The Call-to-Work Order and the Law

California employees may have questions about on-call shifts, financial compensation, and legal protections available to workers in the state. Here’s what you need to know about on-call shifts and compensation.

What is an on-call shift?

Unlike a regular shift in which employees have a definite work schedule, an on-call shift requires you to reserve time for work and call your employer at the last minute to determine whether  you are expected to come in for the day or not. That means you will get little notice about whether or not you should show up to work on any given day though the employer expects you to be available during these hours. This is a common practice in retail and restaurants because it helps business owners and managers cut back on labor costs. 

Are you entitled to pay while waiting for an employer to call you in?

In California, employers are required to compensate on-call employees for the time they spend waiting to learn if they should show up to work or not. Any time spent waiting for a call to work is considered “reporting time.” So if you don’t get to work or are sent home early, you may be entitled to some pay. Being on “standby” is the same as being on-call as per the state of California

Travel time is also compensable under the law if the employer requires on-call workers to travel to a designated place and use designated transportation to and from the meeting place, as is on-site sleep time, which is counted towards work hours spent in the workplace and under the employer’s control. 

Under California law, Wage Order 7 mandates employers to give workers reporting time pay for days that they are required to report for work. Employers must still pay on-call workers a portion of their wages if they are not called to work or assigned just less than half of their regular shift. 

It covers certain workers’ rights and privileges, including:

  • Reporting time and pay
  • Overtime pay
  • Minimum wage
  • Adequate meals and break periods

On-call shifts place an undue burden on workers who are unable to accept other kinds of paid work, attend school, and make personal plans while on-call. Being on-call may also require them to pay for childcare services they would not have been needed that day.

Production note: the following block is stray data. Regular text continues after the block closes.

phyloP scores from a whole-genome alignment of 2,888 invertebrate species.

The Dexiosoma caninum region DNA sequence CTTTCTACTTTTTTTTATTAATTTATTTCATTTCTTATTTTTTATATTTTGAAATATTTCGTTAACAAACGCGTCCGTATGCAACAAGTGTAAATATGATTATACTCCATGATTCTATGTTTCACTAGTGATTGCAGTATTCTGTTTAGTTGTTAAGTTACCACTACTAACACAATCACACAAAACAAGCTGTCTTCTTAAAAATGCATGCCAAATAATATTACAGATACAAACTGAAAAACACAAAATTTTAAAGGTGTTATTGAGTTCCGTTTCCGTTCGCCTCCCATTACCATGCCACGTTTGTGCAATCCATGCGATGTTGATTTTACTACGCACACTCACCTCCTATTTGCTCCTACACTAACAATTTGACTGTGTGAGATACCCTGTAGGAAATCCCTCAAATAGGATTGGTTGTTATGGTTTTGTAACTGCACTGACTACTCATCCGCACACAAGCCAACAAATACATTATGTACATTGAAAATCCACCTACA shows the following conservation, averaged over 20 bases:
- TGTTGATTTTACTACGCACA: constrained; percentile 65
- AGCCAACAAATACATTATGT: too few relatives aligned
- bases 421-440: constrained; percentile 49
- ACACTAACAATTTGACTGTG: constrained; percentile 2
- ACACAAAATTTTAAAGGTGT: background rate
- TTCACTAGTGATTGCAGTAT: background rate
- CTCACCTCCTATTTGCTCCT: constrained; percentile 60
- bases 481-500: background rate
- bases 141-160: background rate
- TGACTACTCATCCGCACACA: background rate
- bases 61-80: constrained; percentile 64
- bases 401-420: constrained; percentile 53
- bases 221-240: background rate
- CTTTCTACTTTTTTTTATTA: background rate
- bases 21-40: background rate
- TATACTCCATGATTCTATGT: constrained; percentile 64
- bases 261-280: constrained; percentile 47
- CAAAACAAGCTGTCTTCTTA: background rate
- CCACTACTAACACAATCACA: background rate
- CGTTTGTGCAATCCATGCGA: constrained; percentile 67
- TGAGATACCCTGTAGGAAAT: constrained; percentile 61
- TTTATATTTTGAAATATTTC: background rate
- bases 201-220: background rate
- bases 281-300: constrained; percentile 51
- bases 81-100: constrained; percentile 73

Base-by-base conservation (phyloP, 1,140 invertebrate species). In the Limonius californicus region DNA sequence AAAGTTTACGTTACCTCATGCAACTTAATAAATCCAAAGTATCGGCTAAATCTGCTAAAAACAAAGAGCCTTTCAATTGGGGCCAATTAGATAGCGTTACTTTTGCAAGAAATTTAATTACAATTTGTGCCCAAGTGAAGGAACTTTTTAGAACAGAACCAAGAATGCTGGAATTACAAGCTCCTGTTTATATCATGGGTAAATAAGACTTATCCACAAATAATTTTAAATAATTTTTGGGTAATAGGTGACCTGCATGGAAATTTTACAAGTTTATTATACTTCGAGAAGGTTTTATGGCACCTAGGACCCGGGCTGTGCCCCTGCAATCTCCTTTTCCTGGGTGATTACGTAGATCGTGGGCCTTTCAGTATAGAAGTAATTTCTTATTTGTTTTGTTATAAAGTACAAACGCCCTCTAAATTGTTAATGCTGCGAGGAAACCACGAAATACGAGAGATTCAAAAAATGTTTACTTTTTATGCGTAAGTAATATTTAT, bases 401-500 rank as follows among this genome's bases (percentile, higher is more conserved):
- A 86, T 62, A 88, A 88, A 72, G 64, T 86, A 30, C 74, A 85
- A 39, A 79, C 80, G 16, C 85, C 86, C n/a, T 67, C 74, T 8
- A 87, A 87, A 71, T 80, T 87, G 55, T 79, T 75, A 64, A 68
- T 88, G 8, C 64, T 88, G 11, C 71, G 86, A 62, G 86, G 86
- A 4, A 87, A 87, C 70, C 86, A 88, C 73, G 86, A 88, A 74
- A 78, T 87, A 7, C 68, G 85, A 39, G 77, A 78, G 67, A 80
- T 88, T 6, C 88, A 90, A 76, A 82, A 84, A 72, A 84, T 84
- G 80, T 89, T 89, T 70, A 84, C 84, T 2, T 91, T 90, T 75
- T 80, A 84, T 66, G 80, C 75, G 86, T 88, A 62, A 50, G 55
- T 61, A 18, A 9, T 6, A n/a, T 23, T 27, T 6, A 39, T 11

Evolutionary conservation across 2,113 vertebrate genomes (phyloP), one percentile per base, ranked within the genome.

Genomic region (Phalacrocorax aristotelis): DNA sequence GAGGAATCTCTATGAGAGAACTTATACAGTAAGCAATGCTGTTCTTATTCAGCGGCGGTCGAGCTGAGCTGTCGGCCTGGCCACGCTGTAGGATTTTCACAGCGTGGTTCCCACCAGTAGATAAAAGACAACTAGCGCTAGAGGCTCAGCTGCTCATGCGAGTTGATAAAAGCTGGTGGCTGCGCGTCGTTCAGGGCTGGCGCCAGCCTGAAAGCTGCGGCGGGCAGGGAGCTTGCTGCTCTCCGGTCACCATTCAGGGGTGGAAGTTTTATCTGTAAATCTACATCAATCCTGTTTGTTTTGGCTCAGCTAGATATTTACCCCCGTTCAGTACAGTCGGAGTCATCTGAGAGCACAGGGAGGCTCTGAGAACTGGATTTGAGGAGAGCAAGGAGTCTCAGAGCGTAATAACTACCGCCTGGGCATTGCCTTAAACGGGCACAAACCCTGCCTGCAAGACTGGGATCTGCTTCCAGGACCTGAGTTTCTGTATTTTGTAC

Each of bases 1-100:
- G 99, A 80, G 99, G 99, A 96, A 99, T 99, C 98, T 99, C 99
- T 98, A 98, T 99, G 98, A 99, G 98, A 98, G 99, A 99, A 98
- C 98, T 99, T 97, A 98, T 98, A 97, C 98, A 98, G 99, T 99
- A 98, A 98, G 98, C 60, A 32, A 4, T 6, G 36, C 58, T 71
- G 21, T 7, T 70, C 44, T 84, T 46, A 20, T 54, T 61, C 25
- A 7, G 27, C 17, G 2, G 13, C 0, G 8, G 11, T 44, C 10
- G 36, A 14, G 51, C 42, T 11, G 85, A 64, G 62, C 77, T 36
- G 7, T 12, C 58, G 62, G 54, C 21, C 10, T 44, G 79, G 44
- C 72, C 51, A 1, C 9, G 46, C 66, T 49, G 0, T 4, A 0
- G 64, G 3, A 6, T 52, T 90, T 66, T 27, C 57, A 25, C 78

Your employer must compensate you if:

  • They expect you to wait for a call or message to see if you are needed at work that day
  • You only know that you’ll be working that day or don’t get informed until a few hours before your shift
  • They tell you to keep your schedule open and wait for a call
  • They have asked you to watch your phone overnight or over the weekend just in case a customer calls

However, certain workers, such as CEOs and out-of-office sales reps, are exempt from compensation. 

Will you get compensation even when you are not physically present?

Yes, you are entitled to compensation even if you aren’t physically present at the workplace while on-call. The California appeals court ruled in 2019 that on-call scheduling practices should come with additional pay requirements under state law.

The case had to do with retail employees who were assigned on-call shifts and were only informed that they would be working two hours ahead of the shift. The court ruled that the employees were reporting for work when they called in and should be given payment even if they decided not to show up to the store that day. 

While the federal Fair Labor Standards Act (FLSA) only considers an employee on-call when they are required to be physically present on company premises, the Wage and Hour Division of the United States Department of Labor maintains that employees who are required to be on-call at home or are allowed by employers to leave a message where they can be reached are not working, there are additional constraints could entail compensation.

The 2019 ruling comes as part of a larger move to crack down on wage theft in California, as many workers may not be receiving minimum wage as a result of on-call shifts. It is estimated that workers lose millions each month to employers who do not comply with state wage requirements. 

Seek compensation with an experienced employment law attorney in San Diego

If you haven’t been compensated for being on-call, you can get legal advice from Hogue & Belong Attorneys at Law. You can contact their legal experts at 619.238.4720 or send a message to to find out if you are entitled to additional pay. 

Related Posts

Myths and Misconceptions About Sexual Harassment and Assault

Just like other acts of sexual violence, harassment and assault can cause victims to experience intense feelings of distress, pain, and shame. Complicating the situation are the many myths and misconceptions surrounding sexual violence. These false ideas exacerbate...

What the ADA Means for Employed Persons with Disabilities

The Americans with Disabilities Act of 1990 (ADA) protects differently-abled workers and applicants from job discrimination. Under the law, persons with physical or mental impairments that substantially impact major life activities are protected from discriminatory...

California Laws on Restroom Breaks

Sufficient restroom breaks are important to the health and well-being of employees. California laws impose rules and standards for work breaks, including restroom breaks, in the workplace. Violations of these rules can affect work performance and result in loss of...

Contact Us and Get a Free Consultation with the Hogue & Belong Law Team